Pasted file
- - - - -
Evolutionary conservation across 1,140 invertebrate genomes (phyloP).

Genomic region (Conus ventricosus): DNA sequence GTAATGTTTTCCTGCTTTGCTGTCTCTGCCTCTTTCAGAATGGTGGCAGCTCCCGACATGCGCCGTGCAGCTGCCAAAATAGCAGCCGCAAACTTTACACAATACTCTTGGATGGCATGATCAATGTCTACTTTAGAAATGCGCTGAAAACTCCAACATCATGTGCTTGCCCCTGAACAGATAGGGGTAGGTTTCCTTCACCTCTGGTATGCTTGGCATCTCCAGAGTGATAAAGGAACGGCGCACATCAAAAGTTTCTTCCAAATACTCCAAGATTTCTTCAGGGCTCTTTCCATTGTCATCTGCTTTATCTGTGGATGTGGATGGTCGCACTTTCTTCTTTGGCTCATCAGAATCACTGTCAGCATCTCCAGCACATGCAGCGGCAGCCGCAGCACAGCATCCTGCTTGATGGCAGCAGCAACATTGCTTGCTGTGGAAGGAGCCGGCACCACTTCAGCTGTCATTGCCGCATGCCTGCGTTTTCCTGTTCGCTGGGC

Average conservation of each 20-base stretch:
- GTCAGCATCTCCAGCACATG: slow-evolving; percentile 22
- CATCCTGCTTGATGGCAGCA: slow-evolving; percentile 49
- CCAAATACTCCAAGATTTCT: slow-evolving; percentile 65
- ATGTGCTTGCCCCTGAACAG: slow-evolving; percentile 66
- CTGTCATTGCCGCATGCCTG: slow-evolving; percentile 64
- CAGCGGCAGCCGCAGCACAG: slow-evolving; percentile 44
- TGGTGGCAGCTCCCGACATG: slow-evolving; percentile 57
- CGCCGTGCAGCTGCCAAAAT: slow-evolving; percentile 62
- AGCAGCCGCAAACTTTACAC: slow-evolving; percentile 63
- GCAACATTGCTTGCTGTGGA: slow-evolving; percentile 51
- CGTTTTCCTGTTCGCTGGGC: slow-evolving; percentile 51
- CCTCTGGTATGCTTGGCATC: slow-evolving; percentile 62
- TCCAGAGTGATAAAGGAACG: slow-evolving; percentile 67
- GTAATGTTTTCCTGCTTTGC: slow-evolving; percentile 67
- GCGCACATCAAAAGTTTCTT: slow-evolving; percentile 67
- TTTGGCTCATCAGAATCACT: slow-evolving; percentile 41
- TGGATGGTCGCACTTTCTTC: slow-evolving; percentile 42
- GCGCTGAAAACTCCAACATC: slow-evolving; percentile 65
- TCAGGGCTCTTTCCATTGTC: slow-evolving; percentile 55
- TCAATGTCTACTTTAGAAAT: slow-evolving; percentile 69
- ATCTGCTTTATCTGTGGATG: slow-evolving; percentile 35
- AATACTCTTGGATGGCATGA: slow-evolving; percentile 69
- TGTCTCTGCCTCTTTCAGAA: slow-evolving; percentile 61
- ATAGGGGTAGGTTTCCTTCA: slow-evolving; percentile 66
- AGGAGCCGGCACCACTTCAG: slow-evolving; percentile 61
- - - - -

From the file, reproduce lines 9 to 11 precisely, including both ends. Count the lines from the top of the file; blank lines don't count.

- CAGCGGCAGCCGCAGCACAG: slow-evolving; percentile 44
- TGGTGGCAGCTCCCGACATG: slow-evolving; percentile 57
- CGCCGTGCAGCTGCCAAAAT: slow-evolving; percentile 62